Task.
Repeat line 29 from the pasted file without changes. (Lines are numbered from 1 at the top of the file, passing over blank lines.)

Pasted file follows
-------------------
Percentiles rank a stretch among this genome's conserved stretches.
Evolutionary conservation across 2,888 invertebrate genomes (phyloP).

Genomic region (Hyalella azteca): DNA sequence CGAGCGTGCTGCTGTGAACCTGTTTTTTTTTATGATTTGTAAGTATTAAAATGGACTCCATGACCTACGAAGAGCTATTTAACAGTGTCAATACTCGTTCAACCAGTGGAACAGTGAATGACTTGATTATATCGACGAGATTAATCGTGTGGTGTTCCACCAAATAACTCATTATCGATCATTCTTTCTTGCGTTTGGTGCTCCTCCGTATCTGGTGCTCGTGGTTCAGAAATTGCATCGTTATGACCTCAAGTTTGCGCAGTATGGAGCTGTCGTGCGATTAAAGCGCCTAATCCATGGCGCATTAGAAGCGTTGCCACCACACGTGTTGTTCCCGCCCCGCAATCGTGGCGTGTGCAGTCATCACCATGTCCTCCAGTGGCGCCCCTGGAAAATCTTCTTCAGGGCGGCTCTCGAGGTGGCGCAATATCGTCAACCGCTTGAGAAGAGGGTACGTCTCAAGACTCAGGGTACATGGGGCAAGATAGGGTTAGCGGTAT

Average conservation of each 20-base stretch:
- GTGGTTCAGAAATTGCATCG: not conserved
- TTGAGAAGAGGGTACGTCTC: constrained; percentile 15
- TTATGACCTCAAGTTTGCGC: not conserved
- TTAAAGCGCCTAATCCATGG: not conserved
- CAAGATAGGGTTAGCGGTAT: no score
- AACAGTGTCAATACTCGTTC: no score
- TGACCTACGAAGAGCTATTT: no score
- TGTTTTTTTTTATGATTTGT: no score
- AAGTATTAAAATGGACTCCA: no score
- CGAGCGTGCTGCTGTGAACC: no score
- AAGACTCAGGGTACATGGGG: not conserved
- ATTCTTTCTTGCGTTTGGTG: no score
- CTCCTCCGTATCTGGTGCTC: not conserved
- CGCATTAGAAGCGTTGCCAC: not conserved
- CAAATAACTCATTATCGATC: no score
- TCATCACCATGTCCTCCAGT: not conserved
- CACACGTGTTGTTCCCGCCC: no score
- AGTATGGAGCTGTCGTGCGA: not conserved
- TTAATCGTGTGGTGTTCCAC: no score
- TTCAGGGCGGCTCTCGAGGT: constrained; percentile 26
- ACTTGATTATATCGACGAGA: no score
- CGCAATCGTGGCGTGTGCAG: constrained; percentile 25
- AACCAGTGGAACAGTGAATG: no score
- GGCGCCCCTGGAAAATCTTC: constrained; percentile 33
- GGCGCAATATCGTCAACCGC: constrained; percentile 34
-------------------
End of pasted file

- GGCGCAATATCGTCAACCGC: constrained; percentile 34